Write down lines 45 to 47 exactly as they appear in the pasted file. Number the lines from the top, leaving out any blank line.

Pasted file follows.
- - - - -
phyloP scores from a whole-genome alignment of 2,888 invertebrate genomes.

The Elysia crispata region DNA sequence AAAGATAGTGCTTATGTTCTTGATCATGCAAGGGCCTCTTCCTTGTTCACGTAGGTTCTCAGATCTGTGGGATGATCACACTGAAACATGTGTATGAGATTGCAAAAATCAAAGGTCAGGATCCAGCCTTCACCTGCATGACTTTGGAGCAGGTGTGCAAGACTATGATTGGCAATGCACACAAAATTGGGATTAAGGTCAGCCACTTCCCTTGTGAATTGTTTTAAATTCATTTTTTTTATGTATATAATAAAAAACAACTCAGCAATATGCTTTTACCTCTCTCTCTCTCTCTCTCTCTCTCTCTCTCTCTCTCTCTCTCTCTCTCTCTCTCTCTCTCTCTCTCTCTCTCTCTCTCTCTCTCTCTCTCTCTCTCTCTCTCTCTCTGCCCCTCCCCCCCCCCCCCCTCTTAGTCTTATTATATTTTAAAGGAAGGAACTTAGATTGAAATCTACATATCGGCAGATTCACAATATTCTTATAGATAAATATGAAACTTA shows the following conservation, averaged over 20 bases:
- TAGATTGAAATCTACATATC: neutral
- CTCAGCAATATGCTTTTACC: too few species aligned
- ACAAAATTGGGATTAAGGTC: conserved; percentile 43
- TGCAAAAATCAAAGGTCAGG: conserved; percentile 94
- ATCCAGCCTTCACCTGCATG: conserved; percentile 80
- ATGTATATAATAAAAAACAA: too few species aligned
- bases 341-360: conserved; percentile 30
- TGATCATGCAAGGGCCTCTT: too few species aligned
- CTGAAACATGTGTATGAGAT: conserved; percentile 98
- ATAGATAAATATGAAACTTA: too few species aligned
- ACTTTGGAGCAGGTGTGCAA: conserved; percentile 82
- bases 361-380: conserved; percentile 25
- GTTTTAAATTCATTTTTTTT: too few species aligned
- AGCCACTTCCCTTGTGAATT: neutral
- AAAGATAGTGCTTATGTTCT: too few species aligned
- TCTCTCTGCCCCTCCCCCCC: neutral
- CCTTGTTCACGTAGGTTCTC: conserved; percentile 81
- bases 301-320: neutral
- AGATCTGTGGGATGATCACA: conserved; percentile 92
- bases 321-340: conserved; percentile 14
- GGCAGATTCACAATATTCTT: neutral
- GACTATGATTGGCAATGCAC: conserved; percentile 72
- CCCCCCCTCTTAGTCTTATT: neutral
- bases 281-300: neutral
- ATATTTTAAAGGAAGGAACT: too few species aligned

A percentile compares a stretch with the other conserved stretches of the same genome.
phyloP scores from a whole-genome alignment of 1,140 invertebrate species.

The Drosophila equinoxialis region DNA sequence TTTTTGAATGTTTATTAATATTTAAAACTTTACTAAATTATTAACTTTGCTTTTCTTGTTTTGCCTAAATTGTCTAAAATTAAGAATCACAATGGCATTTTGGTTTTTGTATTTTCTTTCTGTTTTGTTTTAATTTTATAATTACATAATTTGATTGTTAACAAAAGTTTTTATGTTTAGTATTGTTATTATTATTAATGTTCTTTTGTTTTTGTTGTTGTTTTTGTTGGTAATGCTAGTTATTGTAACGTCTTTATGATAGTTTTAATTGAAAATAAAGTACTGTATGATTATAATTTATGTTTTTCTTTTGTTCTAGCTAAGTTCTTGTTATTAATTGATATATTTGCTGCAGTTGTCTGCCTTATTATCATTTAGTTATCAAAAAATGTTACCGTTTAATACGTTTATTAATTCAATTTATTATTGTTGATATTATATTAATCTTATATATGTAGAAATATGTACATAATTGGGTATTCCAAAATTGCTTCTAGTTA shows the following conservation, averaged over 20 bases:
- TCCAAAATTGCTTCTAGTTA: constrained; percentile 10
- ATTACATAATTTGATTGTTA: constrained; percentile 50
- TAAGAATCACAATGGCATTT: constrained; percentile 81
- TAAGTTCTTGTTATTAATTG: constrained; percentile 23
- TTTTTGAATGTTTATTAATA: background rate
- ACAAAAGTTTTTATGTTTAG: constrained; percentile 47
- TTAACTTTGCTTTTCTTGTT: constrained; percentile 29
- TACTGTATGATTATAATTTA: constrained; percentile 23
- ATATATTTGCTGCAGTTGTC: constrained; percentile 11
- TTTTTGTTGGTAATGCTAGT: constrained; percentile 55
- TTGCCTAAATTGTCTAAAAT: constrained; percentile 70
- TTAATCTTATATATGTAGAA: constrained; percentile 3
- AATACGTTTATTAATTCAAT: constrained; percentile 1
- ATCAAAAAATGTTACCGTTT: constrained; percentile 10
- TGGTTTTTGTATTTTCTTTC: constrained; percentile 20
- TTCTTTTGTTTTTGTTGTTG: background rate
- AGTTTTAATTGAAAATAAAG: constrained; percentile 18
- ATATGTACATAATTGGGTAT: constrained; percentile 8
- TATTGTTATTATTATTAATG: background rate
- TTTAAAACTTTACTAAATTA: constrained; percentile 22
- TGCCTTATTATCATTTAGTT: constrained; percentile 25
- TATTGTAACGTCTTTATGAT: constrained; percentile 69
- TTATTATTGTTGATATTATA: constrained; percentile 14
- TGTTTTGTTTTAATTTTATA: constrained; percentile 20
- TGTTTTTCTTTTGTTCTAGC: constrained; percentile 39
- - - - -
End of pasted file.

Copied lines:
- TGGTTTTTGTATTTTCTTTC: constrained; percentile 20
- TTCTTTTGTTTTTGTTGTTG: background rate
- AGTTTTAATTGAAAATAAAG: constrained; percentile 18